Home Information Cases Carmen Curati v Sylvana & Roberto Perdoni (2012)

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Carmen Curati v Sylvana & Roberto Perdoni (2012)


Where an Italian national domiciled in England made two wills, an earlier one in England and a later one in Italy, the former prevailed where the latter did not revoke it. That result was primarily because of the deceased's domicile, which rendered Italian law irrelevant. However, although different, the two wills were not inconsistent and there was no reason why each could not be given their full effect.


The appellant (C) appealed against a decision that the estate of her deceased brother (D), an Italian national, was properly vested in the respondents (P).

D had married a British national and lived in England from 1955 until his death. In 1980 he made an English will leaving everything to his wife. P were named in that will as beneficiaries in the event that D's wife predeceased him. In 1994 D made a short holographic will in Italy, which named his wife as his only heir. The Italian will contained no express words of revocation and no indication that it was intended to be his last will. D's wife died a year before him. Upon D's death, the issue was whether the Italian will had the effect of revoking the English will. If it did, C would be the sole beneficiary under intestacy rules in both England and Italy. The parties agreed that determination of the issue depended on where D had been domiciled when he died. The court below found that by the time D made the Italian will, England had been his domicile of choice and that Italian law was therefore irrelevant. In case his conclusion on domicile should be challenged, the judge stated that in Italian law, the later will revoked the earlier one, but in English law, the later will only revoked part of the earlier will and that the provision in the English will about what should happen if he was predeceased by his wife remained valid.

C submitted that (1) since the will had been made by an Italian citizen, in Italy, written in Italian and using Italian terminology, D must have intended it to be governed by Italian law; (2) D had forgotten about his first will, and making a second one at a time when his wife had just been diagnosed with a life-threatening illness had to be taken as indicative that he contemplated an intestacy.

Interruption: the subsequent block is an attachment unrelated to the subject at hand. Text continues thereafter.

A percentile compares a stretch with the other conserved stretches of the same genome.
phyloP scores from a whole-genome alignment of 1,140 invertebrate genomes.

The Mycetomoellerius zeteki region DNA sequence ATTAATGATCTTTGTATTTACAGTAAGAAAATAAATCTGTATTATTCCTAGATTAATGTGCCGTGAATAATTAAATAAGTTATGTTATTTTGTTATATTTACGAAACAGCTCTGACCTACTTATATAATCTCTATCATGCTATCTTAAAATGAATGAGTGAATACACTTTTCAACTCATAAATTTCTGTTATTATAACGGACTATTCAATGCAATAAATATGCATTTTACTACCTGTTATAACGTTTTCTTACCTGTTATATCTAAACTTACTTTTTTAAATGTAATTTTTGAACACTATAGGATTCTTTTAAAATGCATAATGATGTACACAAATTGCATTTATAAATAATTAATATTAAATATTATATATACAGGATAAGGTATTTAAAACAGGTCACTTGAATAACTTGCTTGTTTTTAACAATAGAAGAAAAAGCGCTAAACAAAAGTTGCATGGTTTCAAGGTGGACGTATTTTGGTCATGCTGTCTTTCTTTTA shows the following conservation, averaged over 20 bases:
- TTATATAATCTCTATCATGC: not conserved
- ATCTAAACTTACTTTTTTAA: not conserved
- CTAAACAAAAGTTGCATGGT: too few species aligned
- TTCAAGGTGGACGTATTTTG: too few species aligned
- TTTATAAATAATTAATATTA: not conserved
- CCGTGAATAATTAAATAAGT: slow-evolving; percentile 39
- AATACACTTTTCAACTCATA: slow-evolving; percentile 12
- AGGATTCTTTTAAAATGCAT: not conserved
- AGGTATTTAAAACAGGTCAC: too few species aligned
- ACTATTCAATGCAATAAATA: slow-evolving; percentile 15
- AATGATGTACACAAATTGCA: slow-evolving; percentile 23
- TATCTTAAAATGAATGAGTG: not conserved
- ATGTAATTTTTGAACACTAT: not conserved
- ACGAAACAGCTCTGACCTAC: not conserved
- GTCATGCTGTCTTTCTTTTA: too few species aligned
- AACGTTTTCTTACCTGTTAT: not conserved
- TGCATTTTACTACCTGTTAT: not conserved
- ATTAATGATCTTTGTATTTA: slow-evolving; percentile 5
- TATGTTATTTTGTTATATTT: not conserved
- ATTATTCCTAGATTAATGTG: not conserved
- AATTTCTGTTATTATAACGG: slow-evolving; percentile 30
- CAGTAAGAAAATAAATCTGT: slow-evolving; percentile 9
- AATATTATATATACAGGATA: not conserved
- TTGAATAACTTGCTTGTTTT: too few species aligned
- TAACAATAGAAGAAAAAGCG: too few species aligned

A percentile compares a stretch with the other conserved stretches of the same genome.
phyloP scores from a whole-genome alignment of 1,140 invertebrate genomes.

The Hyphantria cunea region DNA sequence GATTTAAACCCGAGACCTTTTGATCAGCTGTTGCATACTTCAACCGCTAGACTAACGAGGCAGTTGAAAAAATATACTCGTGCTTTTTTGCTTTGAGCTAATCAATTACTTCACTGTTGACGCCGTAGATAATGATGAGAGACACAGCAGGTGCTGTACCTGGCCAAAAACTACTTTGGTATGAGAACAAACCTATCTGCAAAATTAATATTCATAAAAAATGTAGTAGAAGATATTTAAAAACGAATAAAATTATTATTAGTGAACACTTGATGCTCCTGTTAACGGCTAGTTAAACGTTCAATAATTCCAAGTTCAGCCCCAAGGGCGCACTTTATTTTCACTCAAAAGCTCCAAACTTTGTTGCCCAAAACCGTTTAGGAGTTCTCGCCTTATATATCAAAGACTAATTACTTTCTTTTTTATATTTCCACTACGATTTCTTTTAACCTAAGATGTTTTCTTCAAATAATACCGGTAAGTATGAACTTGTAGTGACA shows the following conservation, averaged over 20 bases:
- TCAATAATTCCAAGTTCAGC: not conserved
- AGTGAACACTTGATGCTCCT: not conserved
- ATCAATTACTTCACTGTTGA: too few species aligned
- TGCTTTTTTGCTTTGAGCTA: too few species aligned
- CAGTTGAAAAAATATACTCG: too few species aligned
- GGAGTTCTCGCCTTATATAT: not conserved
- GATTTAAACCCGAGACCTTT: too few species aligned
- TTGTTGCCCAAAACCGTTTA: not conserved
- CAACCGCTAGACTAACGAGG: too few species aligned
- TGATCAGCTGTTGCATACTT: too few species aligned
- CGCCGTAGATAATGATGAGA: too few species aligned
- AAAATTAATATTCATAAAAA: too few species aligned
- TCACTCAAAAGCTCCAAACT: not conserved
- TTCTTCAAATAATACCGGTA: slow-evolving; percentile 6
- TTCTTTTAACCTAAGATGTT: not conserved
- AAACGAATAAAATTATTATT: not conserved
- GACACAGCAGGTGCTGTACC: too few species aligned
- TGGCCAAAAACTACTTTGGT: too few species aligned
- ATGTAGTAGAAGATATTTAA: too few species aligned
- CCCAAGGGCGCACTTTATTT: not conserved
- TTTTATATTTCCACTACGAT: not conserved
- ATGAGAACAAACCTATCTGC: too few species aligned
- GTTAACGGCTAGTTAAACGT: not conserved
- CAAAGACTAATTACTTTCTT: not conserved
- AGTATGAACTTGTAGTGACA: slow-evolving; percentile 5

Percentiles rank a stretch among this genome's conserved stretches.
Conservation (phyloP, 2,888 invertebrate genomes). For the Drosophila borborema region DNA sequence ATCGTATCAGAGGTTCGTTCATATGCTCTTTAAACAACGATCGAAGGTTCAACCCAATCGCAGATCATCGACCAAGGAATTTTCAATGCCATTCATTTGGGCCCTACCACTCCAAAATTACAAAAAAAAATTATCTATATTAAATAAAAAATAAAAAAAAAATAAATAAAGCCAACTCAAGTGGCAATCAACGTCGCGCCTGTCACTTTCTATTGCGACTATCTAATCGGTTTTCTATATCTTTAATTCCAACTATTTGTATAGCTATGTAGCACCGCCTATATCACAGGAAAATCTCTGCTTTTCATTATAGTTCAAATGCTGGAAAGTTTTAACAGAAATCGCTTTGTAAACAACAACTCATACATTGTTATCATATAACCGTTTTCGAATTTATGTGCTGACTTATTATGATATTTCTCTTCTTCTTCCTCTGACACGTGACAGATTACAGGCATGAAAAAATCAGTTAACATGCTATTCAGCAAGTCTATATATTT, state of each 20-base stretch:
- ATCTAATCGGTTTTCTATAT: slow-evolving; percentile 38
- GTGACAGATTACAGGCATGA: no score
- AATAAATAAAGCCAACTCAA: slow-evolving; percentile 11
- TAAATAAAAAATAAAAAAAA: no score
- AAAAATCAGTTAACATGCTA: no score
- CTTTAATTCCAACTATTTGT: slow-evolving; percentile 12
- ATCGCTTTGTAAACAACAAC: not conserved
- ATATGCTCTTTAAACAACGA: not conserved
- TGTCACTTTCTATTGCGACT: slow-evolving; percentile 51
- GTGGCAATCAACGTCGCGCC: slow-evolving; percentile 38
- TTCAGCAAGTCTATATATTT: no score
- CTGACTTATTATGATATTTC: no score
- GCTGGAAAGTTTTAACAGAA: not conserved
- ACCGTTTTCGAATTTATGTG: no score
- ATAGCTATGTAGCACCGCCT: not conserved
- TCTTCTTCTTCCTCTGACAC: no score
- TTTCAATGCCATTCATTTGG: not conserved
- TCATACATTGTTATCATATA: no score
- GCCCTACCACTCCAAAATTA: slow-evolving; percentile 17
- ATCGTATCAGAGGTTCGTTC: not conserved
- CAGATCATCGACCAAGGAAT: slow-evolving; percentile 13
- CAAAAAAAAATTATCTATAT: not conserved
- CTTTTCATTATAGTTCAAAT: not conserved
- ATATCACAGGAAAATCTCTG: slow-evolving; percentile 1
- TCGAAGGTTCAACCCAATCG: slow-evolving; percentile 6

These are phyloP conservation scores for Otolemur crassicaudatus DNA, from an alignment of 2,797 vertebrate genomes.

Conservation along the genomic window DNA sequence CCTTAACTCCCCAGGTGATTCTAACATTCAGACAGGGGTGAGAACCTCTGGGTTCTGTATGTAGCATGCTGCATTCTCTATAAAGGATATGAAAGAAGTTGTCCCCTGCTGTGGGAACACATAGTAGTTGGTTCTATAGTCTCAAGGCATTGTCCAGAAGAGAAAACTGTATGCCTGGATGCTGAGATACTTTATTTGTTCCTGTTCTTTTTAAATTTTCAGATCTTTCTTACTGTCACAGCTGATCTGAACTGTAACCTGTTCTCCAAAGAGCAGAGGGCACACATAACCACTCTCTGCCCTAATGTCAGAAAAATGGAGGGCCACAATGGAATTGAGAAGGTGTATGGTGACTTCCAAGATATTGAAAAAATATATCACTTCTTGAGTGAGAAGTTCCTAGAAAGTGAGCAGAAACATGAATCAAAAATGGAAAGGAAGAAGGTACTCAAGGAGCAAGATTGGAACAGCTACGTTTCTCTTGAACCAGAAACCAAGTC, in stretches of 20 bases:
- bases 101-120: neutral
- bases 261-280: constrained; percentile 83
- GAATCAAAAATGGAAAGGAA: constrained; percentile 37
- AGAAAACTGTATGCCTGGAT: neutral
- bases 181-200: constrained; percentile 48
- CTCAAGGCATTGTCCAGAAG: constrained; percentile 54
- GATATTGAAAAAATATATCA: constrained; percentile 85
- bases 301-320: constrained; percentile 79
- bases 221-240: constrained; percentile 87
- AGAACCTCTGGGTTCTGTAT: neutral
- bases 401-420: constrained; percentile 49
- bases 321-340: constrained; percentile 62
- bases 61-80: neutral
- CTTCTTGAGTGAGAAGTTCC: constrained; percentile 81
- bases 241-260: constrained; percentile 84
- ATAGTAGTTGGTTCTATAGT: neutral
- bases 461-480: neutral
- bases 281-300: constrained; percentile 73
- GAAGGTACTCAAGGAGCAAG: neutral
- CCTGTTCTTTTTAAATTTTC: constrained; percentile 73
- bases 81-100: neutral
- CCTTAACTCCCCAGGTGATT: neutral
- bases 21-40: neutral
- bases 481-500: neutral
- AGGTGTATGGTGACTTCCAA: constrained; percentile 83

(1) D had never become comfortable with the English language and little weight could, therefore, be attached to the fact that the later will was written in Italian. In the absence of any evidence regarding the particular circumstances of the making of the will or the visit to Italy, no significance could be attached to it having been made in Italy. The fact that D was an Italian citizen carried little weight given the presumption as to the effect of domiciliary law. There was also no evidence that the Italian terminology "erede universale", which denoted a sole heir, had a particular meaning in Italian law that went beyond the ordinary and natural meaning of the words. Therefore the factors relied upon by C were wholly insufficient to displace the presumption that D, as an English-domiciled testator possessed of a substantial estate in England, had intended his will to be construed in accordance with his law of domicile (see paras 18-22 of judgment). (2) It was impermissible speculation to presuppose what D had thought when he made the second will. That will was silent as to what should happen if his wife predeceased him, a circumstance for which he had already made express provision in his first will. There was no basis on which it could be reliably inferred that he had intended to revoke that disposition. Since there was no inconsistency between the two wills, there was no reason why each could not be given their full effect (paras 23-25).

Appeal dismissed

Court of Appeal
Court of Appeal
Judgment date
31 October 2012

LTL 31/10/2012; [2012] EWCA Civ 1381